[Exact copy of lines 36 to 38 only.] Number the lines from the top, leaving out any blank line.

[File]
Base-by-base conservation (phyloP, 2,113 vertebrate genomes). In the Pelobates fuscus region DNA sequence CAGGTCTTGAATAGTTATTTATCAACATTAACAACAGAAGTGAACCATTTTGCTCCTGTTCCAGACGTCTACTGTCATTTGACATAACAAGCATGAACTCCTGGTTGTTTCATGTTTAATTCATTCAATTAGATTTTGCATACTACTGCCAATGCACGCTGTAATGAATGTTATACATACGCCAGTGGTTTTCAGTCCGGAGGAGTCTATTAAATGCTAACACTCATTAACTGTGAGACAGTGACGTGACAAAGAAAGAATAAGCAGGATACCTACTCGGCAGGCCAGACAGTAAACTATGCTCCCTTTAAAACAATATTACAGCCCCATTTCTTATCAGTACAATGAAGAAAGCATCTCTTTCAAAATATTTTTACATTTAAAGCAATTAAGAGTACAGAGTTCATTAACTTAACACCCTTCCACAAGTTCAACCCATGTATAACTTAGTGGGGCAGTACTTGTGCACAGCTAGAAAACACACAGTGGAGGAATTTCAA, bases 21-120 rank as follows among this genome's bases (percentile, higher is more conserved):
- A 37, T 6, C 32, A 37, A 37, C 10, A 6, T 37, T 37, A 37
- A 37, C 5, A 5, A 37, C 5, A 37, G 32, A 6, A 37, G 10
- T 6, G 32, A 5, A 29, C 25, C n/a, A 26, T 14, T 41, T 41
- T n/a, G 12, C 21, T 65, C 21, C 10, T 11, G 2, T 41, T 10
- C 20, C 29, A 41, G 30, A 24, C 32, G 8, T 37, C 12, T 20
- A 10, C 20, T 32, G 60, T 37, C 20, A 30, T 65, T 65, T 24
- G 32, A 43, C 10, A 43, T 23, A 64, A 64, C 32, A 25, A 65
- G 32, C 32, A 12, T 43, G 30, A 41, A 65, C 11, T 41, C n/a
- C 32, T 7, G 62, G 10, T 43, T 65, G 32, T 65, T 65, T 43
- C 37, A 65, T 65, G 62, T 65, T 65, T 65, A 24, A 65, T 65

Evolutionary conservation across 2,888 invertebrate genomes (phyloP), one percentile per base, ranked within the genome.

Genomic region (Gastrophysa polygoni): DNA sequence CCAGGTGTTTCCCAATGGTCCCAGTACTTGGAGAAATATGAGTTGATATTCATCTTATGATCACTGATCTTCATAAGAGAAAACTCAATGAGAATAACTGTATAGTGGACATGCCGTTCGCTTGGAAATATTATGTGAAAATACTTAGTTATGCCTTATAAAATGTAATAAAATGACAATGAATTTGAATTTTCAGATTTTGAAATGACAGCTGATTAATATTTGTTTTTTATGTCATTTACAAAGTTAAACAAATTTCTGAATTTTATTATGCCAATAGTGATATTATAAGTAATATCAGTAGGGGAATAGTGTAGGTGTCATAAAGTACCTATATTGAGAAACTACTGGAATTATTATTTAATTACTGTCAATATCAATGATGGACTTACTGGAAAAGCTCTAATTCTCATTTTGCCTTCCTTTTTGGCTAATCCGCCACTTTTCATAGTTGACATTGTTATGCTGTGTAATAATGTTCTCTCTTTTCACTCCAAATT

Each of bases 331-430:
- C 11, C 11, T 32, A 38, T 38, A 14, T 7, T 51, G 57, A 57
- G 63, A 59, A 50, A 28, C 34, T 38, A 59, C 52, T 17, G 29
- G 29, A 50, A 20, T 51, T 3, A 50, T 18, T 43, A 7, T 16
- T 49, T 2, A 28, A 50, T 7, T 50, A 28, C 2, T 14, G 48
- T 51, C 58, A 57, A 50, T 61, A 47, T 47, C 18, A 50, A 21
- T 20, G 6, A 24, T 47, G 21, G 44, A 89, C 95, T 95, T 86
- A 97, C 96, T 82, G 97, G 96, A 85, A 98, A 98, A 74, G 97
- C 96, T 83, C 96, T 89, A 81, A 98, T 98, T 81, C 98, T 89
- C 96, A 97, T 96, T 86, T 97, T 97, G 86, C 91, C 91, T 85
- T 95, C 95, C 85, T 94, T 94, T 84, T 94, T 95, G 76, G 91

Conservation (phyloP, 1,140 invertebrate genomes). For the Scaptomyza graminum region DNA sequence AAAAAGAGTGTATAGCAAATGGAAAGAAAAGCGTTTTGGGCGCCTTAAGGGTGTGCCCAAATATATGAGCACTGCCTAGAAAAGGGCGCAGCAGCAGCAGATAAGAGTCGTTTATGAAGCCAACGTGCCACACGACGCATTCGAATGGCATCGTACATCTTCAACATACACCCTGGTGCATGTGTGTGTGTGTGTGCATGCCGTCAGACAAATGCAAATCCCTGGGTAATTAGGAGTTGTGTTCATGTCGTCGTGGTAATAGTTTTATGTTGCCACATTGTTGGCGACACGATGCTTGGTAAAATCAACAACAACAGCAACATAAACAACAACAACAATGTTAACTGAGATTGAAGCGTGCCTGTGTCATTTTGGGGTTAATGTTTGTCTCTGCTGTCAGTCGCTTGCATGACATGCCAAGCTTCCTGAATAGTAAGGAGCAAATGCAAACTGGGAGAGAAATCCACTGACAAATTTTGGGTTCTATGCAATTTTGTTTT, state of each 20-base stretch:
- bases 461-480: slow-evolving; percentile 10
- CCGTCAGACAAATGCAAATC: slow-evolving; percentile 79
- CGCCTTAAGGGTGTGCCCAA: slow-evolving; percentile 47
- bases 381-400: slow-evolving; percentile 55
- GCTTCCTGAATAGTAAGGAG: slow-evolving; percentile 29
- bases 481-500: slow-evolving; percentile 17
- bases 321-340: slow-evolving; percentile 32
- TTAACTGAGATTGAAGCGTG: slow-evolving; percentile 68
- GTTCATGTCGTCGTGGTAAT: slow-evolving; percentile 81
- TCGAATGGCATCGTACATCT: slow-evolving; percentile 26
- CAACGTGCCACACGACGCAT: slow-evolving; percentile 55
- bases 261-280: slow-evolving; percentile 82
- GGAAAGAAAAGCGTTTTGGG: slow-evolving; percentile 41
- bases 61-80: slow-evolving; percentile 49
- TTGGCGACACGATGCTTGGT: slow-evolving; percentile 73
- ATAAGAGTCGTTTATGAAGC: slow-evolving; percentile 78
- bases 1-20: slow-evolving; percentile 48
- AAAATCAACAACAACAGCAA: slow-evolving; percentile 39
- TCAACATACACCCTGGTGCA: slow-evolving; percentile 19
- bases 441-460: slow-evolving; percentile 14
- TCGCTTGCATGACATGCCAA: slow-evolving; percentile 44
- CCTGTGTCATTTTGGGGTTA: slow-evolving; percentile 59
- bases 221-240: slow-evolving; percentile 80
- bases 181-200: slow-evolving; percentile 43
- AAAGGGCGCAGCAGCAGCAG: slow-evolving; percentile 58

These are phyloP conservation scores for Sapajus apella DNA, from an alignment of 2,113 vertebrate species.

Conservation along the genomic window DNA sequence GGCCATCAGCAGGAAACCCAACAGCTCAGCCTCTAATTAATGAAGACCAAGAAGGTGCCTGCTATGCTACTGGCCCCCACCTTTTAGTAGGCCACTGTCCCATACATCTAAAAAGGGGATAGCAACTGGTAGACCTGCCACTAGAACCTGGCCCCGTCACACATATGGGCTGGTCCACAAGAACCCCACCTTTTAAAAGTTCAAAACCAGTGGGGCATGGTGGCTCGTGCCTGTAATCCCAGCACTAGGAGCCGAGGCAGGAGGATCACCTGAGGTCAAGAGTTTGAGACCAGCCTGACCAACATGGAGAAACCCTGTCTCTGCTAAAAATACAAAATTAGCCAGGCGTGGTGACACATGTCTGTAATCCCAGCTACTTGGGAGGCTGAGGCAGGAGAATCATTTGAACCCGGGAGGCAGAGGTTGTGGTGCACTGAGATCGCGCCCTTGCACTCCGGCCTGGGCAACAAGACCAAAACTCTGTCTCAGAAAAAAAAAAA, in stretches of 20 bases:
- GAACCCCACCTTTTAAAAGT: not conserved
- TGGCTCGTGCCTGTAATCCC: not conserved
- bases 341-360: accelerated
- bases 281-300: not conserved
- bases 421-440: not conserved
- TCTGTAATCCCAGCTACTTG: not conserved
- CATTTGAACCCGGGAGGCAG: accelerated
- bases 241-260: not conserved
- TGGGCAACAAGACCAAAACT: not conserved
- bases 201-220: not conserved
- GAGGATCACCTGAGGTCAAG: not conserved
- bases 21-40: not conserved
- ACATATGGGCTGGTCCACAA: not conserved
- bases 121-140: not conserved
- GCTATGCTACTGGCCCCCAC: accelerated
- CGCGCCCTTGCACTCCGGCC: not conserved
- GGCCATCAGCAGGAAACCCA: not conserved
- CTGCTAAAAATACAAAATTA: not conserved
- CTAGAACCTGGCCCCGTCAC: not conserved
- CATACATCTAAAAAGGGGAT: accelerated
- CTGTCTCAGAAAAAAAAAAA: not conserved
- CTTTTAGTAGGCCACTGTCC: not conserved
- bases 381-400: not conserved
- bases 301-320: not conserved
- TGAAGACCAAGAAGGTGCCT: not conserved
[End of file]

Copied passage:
- CAACGTGCCACACGACGCAT: slow-evolving; percentile 55
- bases 261-280: slow-evolving; percentile 82
- GGAAAGAAAAGCGTTTTGGG: slow-evolving; percentile 41